The cushioning a sock provides will influence the comfort underneath your feet as well as impacting the warmth. When looking at sock cushioning you need to do so in conjunction with the cushioning provided by your footwear. If your footwear is hard underfoot or has a ridged construction like many boots, you will often need to go for a sock that has greater cushioning. If you are using a trail runner for your hiking adventures heavy cushioning may not be required. While I use one particular model of sock for much of the year with my trail runners, when I occasionally switch to a boot I wear different sock options to suit the colder harsher conditions.

  • No cushioning: This level of cushioning best describes lightweight running socks or sock liners. The socks are essentially a thin layer of material that provides not discernible cushioning. The warmth of the socks is only going to be suitable for warm conditions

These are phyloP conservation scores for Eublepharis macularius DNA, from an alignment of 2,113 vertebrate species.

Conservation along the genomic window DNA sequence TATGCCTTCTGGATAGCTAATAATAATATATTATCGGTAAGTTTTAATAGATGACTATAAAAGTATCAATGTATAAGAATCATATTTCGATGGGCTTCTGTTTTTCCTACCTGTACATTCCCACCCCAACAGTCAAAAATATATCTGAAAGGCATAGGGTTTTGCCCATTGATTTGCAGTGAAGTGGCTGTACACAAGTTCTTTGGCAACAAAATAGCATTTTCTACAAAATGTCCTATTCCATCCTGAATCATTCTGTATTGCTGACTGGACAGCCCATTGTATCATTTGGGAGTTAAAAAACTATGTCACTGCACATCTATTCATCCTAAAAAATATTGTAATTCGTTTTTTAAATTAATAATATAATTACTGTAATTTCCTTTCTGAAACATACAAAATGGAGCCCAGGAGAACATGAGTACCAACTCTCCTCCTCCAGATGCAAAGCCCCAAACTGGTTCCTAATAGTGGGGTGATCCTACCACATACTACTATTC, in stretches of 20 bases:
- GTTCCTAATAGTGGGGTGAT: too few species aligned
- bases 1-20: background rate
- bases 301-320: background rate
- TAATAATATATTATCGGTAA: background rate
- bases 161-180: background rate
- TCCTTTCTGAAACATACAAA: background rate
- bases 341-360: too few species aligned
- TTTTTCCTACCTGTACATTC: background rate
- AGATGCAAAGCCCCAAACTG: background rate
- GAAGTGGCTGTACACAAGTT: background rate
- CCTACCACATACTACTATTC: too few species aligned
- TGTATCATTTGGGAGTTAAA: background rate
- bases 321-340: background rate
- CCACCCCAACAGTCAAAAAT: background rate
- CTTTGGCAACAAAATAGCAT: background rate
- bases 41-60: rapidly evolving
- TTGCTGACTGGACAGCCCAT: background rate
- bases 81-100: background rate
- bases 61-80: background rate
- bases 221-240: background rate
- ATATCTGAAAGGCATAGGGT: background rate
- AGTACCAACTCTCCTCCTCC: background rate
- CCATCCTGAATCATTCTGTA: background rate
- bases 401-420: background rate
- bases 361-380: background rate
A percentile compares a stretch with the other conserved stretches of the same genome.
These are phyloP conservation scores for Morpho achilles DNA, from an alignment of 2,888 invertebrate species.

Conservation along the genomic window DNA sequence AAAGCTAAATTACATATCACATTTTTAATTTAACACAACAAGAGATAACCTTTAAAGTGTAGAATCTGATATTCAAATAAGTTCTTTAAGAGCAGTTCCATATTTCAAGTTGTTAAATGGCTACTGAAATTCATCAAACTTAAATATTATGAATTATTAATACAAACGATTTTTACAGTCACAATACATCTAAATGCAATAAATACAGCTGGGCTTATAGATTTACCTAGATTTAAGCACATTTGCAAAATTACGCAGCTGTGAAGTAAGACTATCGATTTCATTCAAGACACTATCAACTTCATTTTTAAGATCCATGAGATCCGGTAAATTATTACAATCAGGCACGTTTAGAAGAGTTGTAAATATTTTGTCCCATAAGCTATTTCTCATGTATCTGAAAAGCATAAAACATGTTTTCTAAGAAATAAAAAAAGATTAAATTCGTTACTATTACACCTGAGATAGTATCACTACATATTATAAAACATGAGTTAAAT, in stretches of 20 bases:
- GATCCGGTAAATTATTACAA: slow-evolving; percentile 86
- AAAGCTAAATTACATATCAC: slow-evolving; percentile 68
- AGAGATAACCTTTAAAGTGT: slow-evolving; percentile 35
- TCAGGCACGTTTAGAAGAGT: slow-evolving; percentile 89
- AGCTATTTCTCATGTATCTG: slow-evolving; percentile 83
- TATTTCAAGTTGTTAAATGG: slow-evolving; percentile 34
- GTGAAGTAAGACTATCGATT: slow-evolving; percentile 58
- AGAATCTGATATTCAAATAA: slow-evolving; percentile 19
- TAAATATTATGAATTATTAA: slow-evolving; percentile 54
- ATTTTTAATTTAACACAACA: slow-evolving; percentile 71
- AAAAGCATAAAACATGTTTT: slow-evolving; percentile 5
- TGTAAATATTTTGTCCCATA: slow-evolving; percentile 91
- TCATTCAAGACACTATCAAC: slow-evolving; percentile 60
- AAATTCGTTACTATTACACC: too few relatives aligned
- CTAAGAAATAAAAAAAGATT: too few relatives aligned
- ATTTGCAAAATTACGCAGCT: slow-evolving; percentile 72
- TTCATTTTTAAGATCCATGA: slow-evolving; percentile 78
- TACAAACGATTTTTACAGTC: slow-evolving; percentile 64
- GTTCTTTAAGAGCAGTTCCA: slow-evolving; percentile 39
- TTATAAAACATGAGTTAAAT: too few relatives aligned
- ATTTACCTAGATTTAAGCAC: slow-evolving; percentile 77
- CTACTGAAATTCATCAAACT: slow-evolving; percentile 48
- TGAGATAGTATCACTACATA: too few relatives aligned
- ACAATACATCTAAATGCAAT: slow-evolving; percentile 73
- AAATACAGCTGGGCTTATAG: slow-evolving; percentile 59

• Light cushioning: These socks are a level about the no cushion option and again rely on your footwear to provide much of the cushioning. Often this sock will have much of the cushioning on the heels and toes but not much else. The warmth provided by the sock is also minimal
  • Medium cushioning: This is where most hiking socks start with the undersole providing a good layer of cushioning, again manly on the heels and toes where all the pressure is excepted on your feet. The warmth of the socks will suit hikers who don’t feel the cold for the majority of the year
  • Heavy cushioning: Aimed at hikers who need lots of cushioning underfoot and typically like their warmth. These socks are often used in colder conditions as they usually provide a greater level of warmth than many less cushioned versions.

The heavier the cushioning, the warmer the sock will be. I find that on the rare occasion I am using a very heavy grade sock, my feet tend to ‘slide’ about so even though the thick cushioning is a bonus its rare I will use a heavily cushioned sock preferring a mid-cushion with a warmer upper section to provide the increased warmth.

Smartwool Run Targeted Cushion Mid Crew Mens Socks. These socks are cushioned in just the right places and are my current sock of choice